Frank Lampard has been relieved of his managerial duties after just under a year in charge, with the club rotting in 19th place and struggling to keep their heads above water.
The ex-Chelsea midfielder was sacked following Everton's 2-0 defeat at the hands of fellow strugglers West Ham on Saturday - their eighth loss in nine games.
The defeat leaves Everton joint-bottom of the league alongside Southampton, above them on goal difference.
The club statement read:
"Everyone at Everton would like to thank Frank and his coaching staff for their service during what has been a challenging 12 months.
"Frank and his team's commitment and dedication have been exemplary throughout their time at the club, but recent results and the current league position meant this difficult decision had to be taken. We wish Frank and his backroom team well for their future in the game.
"The club has started the process to secure a new manager and will provide updates on the appointment in due course.
The Toffees have recorded a measly three wins in 20 games this season, yet to pick up three points since the 22nd October.
Since the World Cup, the Merseyside outfit have taken one point from a possible 15, getting dumped out of the FA Cup in the process.
After scraping a 1-1 draw against Manchester City at the Etihad, the Toffees self-destructed at home to Brighton in a dismal 4-1 humbling, three days later they crashed out of the FA Cup to Manchester United.
A week later, they collapsed at home to Southampton, blowing a one-goal advantage, leaving James Ward-Prowse to snatch the precious points.
A brace from Jarrod Bowen on Saturday proved to be the final nail in the coffin as Lampard's position was deemed untenable.
Passionate protests from the fans against the board has added to an already miserable atmosphere around the club. The supporters staged a sit-in protest after the loss to Southampton, loudly voicing their discontent.
Directors of the Everton board were advised not to attend the game due to a 'real and credible threat to their safety', and 'enhanced safety procedures' would be put in place. It was sensationally claimed that chief executive Denise Barrett-Baxendale was put in a headlock after the Brighton defeat, according to club insiders.
Owner Farhad Moshiri attended his first game in over a year at West Ham on Saturday. When asked if Lampard's time was up , Moshiri told Sky Sports: "It's not my decision" , leaving Everton fans baffled amid ever-growing instability within the club.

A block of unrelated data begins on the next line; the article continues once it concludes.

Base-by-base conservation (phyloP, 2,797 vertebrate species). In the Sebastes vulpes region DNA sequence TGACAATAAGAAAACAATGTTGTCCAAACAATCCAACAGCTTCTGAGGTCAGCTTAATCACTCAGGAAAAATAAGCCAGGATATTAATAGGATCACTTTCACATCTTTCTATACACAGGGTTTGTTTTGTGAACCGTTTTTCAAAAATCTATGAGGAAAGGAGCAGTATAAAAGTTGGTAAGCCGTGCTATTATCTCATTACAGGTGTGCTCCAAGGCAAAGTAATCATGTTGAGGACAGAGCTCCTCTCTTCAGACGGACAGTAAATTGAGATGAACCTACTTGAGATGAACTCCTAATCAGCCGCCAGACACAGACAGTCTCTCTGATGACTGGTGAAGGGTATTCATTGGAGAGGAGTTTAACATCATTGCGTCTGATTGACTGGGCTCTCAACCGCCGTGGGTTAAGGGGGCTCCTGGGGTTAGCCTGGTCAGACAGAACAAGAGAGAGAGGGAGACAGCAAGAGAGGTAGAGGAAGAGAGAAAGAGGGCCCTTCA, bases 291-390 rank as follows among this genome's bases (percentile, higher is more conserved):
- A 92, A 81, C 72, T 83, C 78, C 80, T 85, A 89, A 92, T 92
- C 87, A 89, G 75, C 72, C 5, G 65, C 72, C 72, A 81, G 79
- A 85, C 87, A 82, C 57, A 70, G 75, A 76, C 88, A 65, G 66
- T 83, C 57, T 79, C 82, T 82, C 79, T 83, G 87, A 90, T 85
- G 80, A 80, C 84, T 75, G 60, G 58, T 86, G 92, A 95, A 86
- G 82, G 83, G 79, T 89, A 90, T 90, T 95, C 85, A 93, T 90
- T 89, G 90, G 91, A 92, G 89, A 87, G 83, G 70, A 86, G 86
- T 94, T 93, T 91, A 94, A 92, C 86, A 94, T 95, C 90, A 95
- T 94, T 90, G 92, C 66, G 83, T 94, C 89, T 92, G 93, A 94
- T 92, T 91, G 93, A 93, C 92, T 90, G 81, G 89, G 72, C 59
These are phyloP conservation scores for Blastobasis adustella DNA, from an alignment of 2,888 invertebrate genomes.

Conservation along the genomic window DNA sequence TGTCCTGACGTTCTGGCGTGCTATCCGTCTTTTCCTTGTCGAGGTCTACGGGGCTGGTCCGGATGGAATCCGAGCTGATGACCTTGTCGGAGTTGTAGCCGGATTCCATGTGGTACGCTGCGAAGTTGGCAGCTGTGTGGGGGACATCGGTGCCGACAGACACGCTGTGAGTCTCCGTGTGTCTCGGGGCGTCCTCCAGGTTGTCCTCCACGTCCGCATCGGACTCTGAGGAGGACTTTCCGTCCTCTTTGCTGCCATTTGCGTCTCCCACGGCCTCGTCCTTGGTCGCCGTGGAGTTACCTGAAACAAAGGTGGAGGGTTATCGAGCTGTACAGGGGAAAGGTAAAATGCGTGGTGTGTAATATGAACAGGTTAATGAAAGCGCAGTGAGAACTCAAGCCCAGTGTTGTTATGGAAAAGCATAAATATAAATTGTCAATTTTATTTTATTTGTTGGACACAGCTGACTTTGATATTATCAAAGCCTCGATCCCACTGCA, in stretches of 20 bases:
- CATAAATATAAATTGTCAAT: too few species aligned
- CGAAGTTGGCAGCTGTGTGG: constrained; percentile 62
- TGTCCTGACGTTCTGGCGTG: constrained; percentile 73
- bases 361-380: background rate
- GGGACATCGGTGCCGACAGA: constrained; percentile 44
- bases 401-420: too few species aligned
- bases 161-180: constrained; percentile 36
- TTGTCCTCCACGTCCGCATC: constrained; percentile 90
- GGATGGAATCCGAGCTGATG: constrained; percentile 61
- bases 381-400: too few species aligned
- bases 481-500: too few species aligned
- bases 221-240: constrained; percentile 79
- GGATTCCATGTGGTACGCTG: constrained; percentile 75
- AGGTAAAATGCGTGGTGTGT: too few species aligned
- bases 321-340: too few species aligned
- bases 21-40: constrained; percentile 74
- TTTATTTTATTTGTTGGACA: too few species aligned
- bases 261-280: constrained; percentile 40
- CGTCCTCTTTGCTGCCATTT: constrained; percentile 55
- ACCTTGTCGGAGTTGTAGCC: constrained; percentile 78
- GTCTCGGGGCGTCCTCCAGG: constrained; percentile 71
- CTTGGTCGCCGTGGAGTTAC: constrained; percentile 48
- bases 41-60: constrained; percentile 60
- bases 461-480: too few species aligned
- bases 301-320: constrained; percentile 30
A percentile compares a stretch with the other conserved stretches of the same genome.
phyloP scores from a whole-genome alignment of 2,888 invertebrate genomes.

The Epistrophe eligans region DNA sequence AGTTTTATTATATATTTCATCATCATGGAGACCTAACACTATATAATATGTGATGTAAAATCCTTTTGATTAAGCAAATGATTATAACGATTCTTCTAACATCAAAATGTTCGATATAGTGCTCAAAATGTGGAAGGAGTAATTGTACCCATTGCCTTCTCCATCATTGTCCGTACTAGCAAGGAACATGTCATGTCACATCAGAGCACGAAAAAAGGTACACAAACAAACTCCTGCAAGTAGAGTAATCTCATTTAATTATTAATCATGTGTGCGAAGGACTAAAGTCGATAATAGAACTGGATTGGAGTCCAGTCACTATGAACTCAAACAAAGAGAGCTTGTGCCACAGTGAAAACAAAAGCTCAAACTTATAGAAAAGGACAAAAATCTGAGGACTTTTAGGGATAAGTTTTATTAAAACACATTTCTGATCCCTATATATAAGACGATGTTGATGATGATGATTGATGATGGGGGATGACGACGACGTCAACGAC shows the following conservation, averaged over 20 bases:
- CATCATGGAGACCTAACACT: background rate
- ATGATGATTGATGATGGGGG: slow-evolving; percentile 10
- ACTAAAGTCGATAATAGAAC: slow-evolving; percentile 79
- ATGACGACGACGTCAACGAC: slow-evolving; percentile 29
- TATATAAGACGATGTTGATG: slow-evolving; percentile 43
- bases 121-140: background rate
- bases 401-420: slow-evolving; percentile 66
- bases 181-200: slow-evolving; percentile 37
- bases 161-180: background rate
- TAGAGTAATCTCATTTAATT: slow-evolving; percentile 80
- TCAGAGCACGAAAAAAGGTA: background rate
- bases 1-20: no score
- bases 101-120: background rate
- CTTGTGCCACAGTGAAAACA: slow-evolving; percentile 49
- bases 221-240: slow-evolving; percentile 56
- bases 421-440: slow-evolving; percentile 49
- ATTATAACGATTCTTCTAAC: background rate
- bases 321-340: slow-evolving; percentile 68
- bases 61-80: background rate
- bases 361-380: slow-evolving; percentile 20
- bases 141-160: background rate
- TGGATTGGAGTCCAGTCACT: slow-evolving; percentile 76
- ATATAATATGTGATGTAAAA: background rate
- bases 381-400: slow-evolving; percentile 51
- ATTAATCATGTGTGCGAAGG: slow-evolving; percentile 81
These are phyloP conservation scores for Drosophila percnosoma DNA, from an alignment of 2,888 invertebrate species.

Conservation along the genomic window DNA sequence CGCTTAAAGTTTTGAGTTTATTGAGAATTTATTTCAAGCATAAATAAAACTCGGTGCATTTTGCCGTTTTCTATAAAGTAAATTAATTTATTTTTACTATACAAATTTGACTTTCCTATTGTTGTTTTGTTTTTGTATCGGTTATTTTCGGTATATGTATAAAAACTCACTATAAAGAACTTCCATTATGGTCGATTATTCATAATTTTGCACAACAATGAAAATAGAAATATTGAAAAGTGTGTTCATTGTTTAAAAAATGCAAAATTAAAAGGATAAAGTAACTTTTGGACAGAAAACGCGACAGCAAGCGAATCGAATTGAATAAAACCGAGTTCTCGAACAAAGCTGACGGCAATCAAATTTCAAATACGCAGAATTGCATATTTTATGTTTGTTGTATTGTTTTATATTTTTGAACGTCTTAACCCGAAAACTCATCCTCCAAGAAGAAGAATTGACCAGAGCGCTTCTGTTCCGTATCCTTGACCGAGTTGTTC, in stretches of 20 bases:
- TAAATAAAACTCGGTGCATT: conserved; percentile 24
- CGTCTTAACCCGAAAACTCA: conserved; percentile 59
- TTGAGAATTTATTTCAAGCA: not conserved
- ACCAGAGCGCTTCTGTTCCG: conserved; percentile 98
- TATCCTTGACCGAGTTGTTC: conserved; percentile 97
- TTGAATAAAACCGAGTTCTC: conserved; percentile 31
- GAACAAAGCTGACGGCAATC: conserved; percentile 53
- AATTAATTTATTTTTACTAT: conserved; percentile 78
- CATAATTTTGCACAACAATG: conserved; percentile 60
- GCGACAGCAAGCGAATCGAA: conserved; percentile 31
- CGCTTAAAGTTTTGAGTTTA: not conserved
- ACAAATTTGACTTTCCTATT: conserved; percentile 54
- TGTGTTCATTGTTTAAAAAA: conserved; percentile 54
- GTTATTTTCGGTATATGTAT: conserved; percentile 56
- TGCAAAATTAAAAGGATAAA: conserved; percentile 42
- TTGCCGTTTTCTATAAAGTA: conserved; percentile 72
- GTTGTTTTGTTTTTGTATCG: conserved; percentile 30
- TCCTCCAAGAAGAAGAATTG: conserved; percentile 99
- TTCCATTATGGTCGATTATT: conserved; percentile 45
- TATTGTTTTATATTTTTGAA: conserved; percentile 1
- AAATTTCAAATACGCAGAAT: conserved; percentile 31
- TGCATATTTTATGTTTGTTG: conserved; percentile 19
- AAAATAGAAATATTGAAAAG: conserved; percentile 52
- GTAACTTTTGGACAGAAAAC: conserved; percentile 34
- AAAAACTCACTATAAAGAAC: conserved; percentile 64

Chairman Bill Kenwright also stated: "We've got to start winning haven't we? It's a bad time."
"Everton are the worst run club in the country" according to Jamie Carragher.
The 44-year-old departs the club as statistically Everton's worst ever manager behind Mike Walker in 1994, who had a win percentage of 17%.
Lampard won 12 of his 44 games in charge, losing 24 - a win percentage of 27.2%.
To put that record into perspective, Gary Neville's was 35.7% at Valencia, and Steven Gerrard's was 32.5% at Aston Villa.
Lampard joined the club in January 2022 after being previously sacked by Chelsea a year prior, replacing the deeply-unpopular Rafa Benitez. Lampard quickly became popular with the fans, steering Everton to safety after dramatic victories over Chelsea, Man United, and Crystal Palace.
The most memorable game of his tenure was the miraculous comeback against Palace which guaranteed survival - the Blues fought back from 2-0 down to win 3-2, the night ending with Lampard leading the chant of 'spirit of the blues' from on top of the directors box, in an explosion of euphoria and relief that Everton would not be demoted to the second-tier.
Lampard's dismissal means that the club has sacked six managers in seven years - no manager has completed two full seasons since 2016.
Whoever is to replace him knows that they have a mountain to climb - a short-term fix will stop the bleeding for now, but in the long-term a major re-shuffle of the hierarchy is paramount to ensure that the club remains in the top-tier of English football.